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The man who showed Liberals the door

Stephen Harper, Canada's next prime minister, will be the country's first right-wing leader in 12 years.

india Updated: Jan 24, 2006 11:50 IST

Stephen Harper, Canada's next prime minister, will be the country's first right-wing leader in 12 years.

Harper, 46, is largely unknown abroad, but the Conservative Party leader will soon find himself alongside leaders like US President George W Bush and Chinese President Hu Jintao at global summits.

Once seen as prickly, awkward, and more at home ploughing through economic theory than glad-handing voters on the campaign trail, Harper smoothed his image over the seven-week campaign.

 

 Stephen Harper with wife Laureen Teskey

His new look helped him haul his party ahead of the Liberals midway through the bitter seven-week campaign, and to head off claims by outgoing Prime Minister Paul Martin that he was an extremist.

Whatever his political future holds, he will for now be renowned as the man who thwarted a Liberal Party bid for a fifth election victory in a row.

Harper's sheaf of daily policy announcements and concentration on corruption scandals tainting the Liberals allowed him to keep the focus away from issues like his opposition to the Kyoto climate change accord, or willingness to review a Canadian decision not to rejoin the US anti-ballistic missile shield.

Harper, a father of two with a gray mop of hair neatly parted and sky-blue eyes, carved out an early reputation as a brilliant theoretical economist.

Opponents have charged his suave new image masks a hardline right wing agenda, with much in common with the US political powerbase of Bush, who is highly unpopular in Canada.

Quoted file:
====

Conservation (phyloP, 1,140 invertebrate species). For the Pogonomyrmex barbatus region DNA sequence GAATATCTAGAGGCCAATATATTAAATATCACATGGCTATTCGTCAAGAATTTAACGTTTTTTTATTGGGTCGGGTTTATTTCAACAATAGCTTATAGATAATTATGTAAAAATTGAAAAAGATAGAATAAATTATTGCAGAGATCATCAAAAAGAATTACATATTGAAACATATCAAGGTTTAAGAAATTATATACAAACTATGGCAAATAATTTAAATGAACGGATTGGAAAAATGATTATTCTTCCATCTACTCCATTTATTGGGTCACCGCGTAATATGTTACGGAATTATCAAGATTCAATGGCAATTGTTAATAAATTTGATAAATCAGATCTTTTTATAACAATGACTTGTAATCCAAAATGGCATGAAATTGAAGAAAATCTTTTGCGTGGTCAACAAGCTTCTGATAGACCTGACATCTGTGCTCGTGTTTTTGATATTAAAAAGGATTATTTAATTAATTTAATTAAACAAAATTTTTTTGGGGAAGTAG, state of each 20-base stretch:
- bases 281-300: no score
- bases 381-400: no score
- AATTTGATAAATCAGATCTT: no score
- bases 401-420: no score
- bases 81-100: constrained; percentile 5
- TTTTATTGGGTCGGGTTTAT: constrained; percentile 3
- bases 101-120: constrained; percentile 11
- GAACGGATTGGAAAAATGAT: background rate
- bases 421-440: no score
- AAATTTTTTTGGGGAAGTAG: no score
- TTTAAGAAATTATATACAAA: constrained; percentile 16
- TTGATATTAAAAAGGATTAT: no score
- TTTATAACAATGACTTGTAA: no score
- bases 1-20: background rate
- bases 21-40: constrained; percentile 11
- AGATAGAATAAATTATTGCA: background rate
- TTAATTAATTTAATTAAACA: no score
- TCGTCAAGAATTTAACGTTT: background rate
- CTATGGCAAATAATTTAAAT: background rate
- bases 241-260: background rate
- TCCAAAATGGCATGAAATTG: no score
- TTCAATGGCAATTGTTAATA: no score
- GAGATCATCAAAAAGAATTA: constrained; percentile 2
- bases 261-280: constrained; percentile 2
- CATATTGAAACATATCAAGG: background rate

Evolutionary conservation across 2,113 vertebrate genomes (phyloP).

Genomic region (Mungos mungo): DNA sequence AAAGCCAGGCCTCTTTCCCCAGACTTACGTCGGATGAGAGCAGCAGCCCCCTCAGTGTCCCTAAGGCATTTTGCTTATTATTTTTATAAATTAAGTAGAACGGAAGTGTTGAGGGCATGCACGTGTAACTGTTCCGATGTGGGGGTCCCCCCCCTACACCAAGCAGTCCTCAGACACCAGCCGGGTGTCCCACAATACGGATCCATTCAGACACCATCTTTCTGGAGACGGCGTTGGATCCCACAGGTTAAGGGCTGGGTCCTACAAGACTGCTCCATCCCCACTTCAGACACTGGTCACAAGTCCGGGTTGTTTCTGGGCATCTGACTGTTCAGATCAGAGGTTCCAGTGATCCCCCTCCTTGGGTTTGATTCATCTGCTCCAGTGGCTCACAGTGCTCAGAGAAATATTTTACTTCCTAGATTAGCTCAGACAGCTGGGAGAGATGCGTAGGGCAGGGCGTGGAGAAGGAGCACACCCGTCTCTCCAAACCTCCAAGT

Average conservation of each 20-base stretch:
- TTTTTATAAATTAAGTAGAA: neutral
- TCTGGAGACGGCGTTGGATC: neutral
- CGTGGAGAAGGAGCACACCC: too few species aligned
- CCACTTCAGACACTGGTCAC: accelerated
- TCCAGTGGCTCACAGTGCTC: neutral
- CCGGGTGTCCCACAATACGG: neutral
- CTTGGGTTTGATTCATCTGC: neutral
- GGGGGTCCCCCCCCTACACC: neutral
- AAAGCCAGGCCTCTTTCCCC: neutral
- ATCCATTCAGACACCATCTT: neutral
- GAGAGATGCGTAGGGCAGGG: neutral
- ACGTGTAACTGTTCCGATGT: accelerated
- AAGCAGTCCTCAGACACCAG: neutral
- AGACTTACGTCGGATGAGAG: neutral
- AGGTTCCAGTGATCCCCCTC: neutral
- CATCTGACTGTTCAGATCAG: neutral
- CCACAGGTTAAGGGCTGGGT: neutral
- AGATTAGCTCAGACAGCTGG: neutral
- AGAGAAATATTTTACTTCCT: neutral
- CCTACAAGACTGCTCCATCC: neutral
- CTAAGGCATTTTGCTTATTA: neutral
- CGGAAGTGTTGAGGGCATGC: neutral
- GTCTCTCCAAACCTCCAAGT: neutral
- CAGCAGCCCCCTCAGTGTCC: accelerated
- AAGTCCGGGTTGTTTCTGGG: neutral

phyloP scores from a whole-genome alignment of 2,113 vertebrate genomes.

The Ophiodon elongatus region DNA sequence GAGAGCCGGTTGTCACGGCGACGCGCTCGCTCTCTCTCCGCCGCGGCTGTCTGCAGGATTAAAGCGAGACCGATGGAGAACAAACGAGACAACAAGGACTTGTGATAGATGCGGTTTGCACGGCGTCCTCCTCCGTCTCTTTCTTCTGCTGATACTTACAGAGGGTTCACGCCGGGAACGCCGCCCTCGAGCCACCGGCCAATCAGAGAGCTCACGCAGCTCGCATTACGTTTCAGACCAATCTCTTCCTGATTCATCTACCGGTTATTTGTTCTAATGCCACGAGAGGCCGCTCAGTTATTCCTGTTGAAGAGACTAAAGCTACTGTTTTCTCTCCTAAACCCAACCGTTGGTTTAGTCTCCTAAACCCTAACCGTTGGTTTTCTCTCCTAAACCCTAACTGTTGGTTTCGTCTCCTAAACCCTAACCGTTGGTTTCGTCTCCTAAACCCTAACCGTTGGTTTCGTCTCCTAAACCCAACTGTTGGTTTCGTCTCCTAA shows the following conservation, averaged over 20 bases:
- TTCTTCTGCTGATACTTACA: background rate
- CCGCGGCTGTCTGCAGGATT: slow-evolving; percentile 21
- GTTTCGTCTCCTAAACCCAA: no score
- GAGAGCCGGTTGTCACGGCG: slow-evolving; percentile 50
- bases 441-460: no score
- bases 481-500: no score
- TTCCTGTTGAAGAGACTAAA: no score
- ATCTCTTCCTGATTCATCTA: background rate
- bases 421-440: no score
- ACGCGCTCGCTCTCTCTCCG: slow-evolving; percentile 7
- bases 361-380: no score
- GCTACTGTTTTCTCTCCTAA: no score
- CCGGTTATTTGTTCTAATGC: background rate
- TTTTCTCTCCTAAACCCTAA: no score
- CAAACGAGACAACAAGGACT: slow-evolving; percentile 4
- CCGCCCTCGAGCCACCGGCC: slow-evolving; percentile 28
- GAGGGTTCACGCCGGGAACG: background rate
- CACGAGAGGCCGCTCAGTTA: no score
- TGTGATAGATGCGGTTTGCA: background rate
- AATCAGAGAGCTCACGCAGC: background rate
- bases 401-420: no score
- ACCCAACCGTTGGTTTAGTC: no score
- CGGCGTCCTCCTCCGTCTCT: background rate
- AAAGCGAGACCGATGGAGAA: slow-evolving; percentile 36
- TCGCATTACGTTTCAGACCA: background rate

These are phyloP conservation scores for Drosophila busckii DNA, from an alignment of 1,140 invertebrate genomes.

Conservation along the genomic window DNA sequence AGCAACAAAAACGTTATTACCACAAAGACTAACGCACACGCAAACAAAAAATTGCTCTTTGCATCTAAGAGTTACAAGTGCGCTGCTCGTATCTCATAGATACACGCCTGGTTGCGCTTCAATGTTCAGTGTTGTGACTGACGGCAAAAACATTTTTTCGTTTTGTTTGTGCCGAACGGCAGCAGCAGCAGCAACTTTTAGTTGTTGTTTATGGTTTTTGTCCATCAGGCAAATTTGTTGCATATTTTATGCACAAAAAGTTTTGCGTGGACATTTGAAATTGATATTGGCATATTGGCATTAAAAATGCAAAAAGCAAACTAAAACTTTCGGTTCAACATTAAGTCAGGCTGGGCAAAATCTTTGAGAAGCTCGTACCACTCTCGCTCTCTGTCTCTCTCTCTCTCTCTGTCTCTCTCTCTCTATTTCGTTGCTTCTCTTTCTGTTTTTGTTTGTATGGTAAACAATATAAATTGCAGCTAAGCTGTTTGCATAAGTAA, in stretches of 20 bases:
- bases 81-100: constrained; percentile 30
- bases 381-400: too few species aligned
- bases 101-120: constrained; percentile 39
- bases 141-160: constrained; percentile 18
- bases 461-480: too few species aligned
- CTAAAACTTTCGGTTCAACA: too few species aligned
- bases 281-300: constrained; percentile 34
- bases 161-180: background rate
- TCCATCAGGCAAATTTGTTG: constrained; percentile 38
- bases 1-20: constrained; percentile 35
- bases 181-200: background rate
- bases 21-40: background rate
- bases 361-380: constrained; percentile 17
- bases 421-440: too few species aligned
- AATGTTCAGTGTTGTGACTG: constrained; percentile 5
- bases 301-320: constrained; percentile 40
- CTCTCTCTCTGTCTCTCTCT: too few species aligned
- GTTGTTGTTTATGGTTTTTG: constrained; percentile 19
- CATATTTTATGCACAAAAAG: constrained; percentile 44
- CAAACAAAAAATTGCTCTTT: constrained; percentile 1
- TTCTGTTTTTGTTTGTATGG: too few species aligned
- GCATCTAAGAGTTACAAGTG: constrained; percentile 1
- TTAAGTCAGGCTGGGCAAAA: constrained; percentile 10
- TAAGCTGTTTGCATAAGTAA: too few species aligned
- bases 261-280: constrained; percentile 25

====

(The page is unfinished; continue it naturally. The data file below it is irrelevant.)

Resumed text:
Martin claimed during the campaign that Harper wanted to curtail abortion rights, reverse same sex marriage reforms, and stack Canadian courts with conservative judges hostile to mainstream Canadian values.

But Harper marginalised more extreme elements of his own party during his successful election campaign, and seemed to track towards the center -- aware that doing so gave him the best chance of victory in mostly moderate Canada.

Before gunning for power, Harper succeeded in merging Canada's two rightist parties into the Conservative Party of Canada.

But the task left him little time to lay out a coherent electoral strategy, and his party lost out to Martin's in the last Canadian election in June 2004.

The Conservative campaign sank under the weight of his and others' controversial statements on abortion and gay marriage, allowing the Liberals to form a minority government.

This time round, Harper learned from past mistakes.

His party has become more centrist, focused on fiscal initiatives instead of social conservatism while the fringe elements in its midst have been muzzled.

He promised tax cuts to middle class Canadians, more military spending, and to devolve more power to the provinces.

Still, Harper has not changed his core political beliefs. He remains hostile to gay marriage and the Kyoto Protocol on climate change ratified by Canada.

His only other known passion is ice hockey. Even during a hectic election campaign, he found time to work on a book on the history of a sport followed with feverish passion in frigid Canada.

Harper was first elected to the House of Commons in 1993, but quit politics in 1997 to work for a conservative lobby group.

He returned to Ottawa in 2002 as head of the Canadian Alliance, a party born out of the ashes of the Reform Party.

He made it his mission to reunite Canada's fractured political right to challenge the Liberals' decade-long hegemony.

First Published: Jan 24, 2006 11:35 IST